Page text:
Sprint Wants $1 a Month for a New 16GB iPhone 6S

25 Sep 2015 | Author: | No comments yet »

Apple fan sends robot to hold place in line for new iPhone.

Wells Fargo’s Jennifer Fritzsche, who has been bearish on prospects for T-Mobile US (TMUS), nonetheless thinks it could get a lift from Apple’s (AAPL) iPhone 6s, which goes on sale tomorrow, as could and Sprint (S), which she rates Outperform, helped by new leasing plans the two carriers unveiled yesterday and today. Fritzsche, who has a Market Perform rating on T-Mobile, notes that T-Mobile yesterday said it will lease the iPhone to customers for $5 a month, for the plain 6s, and $9 per month for the more expensive 6s “Plus.” Fritzsche writes that the offers imply an effective subsidy, but that both carriers are requiring people to turn in an iPhone 6 that is in working condition, which the carreirs can then resell, recouping money.

The iPhone 6S arrives tomorrow morning, and Reuters says the fever-pitch demand for the latest iPhone in China is spurring a boom in phony stores that look a lot like official Apple stores–right down to the bags.Amid all the benchmark-testing and feature-dissecting surrounding Apple’s new iPhones going on sale Friday, I’ve come to a conclusion: The iPhone 6S and 6S Plus are the company’s most millennial phones to date.This Australian woman sure knows how to take advantage of the latest technology — by outsourcing her wait in line to a robot outside a local Apple store. The devices they sell are mostly genuine, though many have been smuggled in. (Reuters) On a bustling street in China’s southern boomtown of Shenzhen, more than 30 stores carrying Apple Inc’s iconic white logos peddle pre-orders for the new iPhone, a gadget that has become a status symbol among many better-off Chinese.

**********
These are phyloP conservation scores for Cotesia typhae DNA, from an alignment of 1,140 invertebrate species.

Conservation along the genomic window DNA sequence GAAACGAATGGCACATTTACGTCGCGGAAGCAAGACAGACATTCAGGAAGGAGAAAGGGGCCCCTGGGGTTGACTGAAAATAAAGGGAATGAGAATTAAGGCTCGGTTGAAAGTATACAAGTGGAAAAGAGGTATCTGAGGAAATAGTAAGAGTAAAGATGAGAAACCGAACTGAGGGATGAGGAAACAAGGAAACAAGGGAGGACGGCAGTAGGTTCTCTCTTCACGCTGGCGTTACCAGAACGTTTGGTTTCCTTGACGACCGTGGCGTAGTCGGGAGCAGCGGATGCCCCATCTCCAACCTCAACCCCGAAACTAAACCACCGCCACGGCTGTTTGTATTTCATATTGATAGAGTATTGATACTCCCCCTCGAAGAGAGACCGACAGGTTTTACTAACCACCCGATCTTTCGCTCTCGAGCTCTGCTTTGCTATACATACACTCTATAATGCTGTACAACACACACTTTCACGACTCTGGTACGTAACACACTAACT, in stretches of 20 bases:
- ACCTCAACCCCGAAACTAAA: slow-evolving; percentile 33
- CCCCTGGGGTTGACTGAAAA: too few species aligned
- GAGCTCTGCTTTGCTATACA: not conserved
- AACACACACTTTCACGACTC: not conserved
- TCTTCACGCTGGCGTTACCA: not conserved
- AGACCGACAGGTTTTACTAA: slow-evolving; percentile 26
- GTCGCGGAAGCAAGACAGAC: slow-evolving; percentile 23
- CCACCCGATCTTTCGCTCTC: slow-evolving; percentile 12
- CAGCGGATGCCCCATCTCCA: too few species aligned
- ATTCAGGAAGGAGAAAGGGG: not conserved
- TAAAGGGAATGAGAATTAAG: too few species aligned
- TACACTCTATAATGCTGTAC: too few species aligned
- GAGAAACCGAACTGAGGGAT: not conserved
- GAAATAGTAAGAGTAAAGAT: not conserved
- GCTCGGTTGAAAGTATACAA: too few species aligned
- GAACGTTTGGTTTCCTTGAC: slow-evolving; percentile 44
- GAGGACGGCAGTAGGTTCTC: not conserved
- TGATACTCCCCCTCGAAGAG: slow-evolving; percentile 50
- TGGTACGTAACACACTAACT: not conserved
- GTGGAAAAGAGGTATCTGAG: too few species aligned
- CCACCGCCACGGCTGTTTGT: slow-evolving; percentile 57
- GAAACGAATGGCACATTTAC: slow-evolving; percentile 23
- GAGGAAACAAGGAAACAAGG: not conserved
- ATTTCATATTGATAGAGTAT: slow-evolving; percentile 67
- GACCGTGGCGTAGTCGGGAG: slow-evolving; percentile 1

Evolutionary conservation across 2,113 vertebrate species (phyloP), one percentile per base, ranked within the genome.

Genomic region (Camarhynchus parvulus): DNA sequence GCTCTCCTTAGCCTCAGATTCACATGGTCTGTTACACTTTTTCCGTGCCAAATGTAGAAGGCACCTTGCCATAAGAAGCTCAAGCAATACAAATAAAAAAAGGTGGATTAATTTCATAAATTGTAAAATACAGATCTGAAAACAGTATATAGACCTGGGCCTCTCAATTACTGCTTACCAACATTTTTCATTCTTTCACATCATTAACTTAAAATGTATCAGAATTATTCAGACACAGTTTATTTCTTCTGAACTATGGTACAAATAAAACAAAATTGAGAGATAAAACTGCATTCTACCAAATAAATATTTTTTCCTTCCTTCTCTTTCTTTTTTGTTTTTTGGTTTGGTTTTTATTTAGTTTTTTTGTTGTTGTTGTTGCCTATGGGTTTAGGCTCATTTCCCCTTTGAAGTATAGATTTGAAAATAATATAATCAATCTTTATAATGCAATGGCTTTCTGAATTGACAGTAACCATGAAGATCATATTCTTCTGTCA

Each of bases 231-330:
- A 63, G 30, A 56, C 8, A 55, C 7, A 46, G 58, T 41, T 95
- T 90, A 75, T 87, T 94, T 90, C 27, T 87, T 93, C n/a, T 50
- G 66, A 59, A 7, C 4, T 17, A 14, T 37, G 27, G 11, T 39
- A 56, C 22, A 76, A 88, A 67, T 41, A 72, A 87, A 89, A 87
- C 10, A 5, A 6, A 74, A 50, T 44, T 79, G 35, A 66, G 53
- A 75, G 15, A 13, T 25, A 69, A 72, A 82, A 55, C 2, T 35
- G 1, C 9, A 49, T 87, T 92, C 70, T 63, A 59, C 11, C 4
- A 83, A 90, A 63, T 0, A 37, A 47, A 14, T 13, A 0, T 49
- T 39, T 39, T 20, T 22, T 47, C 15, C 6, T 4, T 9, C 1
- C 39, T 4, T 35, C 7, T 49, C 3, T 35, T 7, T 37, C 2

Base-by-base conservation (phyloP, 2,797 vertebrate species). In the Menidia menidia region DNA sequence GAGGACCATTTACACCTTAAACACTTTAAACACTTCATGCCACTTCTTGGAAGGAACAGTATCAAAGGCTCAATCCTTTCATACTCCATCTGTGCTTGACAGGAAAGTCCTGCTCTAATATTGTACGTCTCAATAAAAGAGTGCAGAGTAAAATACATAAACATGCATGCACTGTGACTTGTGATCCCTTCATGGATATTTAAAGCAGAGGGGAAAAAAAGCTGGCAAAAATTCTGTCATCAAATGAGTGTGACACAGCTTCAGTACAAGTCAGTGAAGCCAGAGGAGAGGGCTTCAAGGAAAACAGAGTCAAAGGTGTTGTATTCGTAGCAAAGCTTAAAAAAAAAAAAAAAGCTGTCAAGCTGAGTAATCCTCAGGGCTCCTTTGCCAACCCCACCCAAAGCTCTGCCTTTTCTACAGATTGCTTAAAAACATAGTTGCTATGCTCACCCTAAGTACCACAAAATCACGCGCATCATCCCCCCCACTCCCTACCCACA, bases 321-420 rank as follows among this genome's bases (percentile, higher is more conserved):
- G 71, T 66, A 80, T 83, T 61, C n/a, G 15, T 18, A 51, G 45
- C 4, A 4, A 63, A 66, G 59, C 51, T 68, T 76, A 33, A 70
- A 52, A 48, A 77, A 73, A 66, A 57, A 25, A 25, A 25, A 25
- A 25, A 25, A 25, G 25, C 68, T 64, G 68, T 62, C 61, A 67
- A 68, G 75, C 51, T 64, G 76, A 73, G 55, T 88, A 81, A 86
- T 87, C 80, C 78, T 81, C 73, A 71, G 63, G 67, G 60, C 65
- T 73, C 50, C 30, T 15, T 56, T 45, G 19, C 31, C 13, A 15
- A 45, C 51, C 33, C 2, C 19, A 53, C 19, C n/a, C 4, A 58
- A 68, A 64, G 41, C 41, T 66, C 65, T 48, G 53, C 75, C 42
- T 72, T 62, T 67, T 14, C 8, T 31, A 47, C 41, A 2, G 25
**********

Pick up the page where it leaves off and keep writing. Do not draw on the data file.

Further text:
When it comes to technology, surveys show that millennials tend to be heavily dependent on mobile devices, use social media far more than other age groups and have short fuses for gadgets that don’t work smoothly. In particular, booming demand for Apple products in China, coupled with the relative dearth of actual Apple stores in the country, has spurred dozens of businesses selling iPhones, both real and knockoff, in stores that are made to look very much like Apple’s (very much trademarked) stores.

The robot is made of an iPad attached to a remote-controlled Segway-type stand and was welcomed by others waiting in line and even posed for selfies and pictures with curious and amazed bystanders. According to Reuters, these stores are proliferating across Shenzhen (which has only one Apple store and five authorized dealers) ahead of the iPhone 6S’s release.